By Katie Pearce
Current Staff Writer
Smokey Robinson, visiting the Duke Ellington School of the Arts last week, said one of his “greatest joys” in life is hearing other people sing his songs.
So Friday must have been a joyful day for Robinson, as he stood in the wings of Ellington’s main stage watching high-schoolers perform a couple Motown hits he penned in the ’60s: “Ain’t That Peculiar” and “Don’t Mess With Bill.”
Senior India Reynolds, a vocal music major, commandeered the stage as four of her classmates provided doo-wop-style backup, dancing and snapping around her. Behind the singers was a row of instrumentalists — guitars, keyboard, drums and horns —who were more subdued, but still tapping their toes.
Later an Ellington alum joined the crew: singer Sylver Logan Sharp of the class of ’85, standing out with her neon-red hair. With the audience pitching in lyrics, the full group put on a slow version of another Robinson hit, “Since I Left My Baby.”
This serenade of Robinson — attended by Ellington students, staff and a handful of members of the press — preceded a benefit concert the following night at the Kennedy Center. As this year’s “Performance Series of Legends” headliner for Ellington, Robinson sold out the show.
Speaking before the press on Friday at the public arts-magnet school, the 72-year-old R&B singer, songwriter and record producer called Ellington “a great example” of the type of arts curriculum he has been advocating in recent years.
Growing up in Detroit, Robinson said, he was surrounded by “gangsters” but kept his focus by pursuing a love of music.
“I started singing when I first opened my mouth, according to my mom,” he said. In school, he participated in choirs and glee clubs and played alto sax.
“There are no new artists,” Robinson said. “They’ve all been doing it since they were 6.”
With his group The Miracles, Robinson scored his first hit — and the Motown record company’s first No. 1 — with “Shop Around” in 1960. He went on to write and produce a slew of hit tracks for other artists, acting as The Temptations’ primary songwriter and becoming Motown’s vice president.
Introducing the artist to students Friday, Ellington principal Rory Pullens told them: “All of you, at some point in time, I don’t care how young you are, have heard Smokey Robinson.”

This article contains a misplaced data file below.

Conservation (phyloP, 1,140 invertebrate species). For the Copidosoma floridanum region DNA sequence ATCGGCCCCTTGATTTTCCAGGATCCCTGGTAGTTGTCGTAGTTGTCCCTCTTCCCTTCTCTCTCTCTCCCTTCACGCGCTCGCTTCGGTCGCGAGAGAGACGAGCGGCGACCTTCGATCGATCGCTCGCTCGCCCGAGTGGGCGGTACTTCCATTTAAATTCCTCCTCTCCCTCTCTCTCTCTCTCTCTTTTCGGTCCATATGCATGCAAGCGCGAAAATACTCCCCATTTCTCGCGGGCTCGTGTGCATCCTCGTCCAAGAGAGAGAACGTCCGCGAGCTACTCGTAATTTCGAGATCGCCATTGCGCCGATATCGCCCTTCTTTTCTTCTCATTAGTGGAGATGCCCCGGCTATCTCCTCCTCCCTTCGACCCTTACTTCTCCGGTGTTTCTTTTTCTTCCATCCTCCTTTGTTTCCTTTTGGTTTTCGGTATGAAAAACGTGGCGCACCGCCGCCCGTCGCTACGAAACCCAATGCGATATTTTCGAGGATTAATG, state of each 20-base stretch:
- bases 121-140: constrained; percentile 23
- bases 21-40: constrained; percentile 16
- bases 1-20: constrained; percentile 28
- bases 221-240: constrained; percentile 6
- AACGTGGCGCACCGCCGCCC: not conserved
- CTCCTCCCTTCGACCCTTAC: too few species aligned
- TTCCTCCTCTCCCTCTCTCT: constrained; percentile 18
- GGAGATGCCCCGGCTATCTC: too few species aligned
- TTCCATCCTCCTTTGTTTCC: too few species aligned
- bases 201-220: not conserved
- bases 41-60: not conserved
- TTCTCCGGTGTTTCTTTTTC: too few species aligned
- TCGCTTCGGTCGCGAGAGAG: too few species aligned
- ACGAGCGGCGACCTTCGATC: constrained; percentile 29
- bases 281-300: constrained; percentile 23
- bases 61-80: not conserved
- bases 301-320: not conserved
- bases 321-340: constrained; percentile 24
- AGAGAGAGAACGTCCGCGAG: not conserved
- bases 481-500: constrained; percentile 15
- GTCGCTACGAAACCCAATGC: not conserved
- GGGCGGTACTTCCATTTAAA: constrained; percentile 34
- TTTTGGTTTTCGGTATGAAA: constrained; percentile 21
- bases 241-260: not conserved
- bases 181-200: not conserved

When Robinson spoke directly to students at the Burleith school, he encouraged them to honor their artistic passions — but he also downplayed their show-business aspirations.
“Show business may be in mind as your No. 1 priority, but you gotta switch that over, make it a second priority,” he said.
He spoke of the fickle nature of fame. “I don’t trip on ‘Smokey Robinson,’” he said. “If I think I’m hot stuff, all I gotta do is wait ’til next week, when Usher comes around.”
Robinson said he was a good student himself, and logged a few months in college before his music career took off. “I loved learning,” he said, adding: “And that’s where all the girls were gonna be.”
Before the music performance, students from Ellington’s digital arts department presented Robinson with a poster on which words formed the shape of the artist’s face; junior Lauryn Nesbitt later silenced the room in reading those words, a poem, aloud to Robinson.
The Legends concert series, which the Ellington school launched in 2008, has raised more than $2 million for its arts curriculum. The high school started out by bringing in its own alums — comedian Dave Chapelle, opera singer Denyce Graves — before reaching out to other big names like Stevie Wonder and, last year, Earth, Wind and Fire.
Principal Pullens described the concerts as a critical supplemental resource for the public school, whose needs far exceed “what [D.C. Public Schools] is able to provide a budget for.”
He pointed to the students on stage Friday as an example of the type of work ethic the school encourages. The night before, the group had performed a show at the Atlas Performing Arts Center; the students were slated to return to the H Street NE theater that night. Then on Saturday, they would have to get up early to head to the Kennedy Center to prep for their show with Robinson.
“If you’re going to be an artist in this business,” Pullens said, “you’ve got to be serious about your craft.”
This article appears in the March 7 issue of The Georgetown Current newspaper.